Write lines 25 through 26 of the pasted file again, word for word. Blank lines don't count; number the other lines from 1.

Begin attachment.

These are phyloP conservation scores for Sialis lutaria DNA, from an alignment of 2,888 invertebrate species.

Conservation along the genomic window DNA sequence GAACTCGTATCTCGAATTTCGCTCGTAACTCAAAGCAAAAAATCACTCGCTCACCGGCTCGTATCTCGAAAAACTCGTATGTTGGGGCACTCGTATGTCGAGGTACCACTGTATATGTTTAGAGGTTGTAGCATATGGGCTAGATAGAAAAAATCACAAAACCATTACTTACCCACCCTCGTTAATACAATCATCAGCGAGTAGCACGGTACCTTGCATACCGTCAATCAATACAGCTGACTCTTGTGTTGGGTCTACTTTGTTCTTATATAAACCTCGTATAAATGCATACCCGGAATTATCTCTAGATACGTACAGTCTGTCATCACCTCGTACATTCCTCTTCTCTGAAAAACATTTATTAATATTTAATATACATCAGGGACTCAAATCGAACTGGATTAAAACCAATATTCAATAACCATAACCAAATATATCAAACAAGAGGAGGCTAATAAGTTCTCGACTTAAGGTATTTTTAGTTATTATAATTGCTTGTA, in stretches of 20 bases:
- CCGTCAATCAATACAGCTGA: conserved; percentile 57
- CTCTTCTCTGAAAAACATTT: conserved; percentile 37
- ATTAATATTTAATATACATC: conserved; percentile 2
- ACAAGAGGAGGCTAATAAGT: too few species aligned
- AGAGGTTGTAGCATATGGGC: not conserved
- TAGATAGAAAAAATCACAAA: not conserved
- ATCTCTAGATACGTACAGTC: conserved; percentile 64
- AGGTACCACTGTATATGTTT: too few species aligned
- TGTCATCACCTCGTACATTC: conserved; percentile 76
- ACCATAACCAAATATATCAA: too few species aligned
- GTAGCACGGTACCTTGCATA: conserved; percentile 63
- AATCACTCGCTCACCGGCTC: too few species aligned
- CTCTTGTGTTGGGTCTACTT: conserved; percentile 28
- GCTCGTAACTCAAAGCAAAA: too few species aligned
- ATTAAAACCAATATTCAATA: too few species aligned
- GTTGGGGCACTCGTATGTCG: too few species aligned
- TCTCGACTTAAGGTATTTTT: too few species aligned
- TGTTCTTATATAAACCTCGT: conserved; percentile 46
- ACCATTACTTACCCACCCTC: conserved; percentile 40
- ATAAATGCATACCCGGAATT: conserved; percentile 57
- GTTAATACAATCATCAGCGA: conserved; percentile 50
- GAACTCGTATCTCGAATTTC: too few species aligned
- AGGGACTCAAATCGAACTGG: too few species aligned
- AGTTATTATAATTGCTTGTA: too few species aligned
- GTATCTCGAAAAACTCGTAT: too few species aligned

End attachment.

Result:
- AGGGACTCAAATCGAACTGG: too few species aligned
- AGTTATTATAATTGCTTGTA: too few species aligned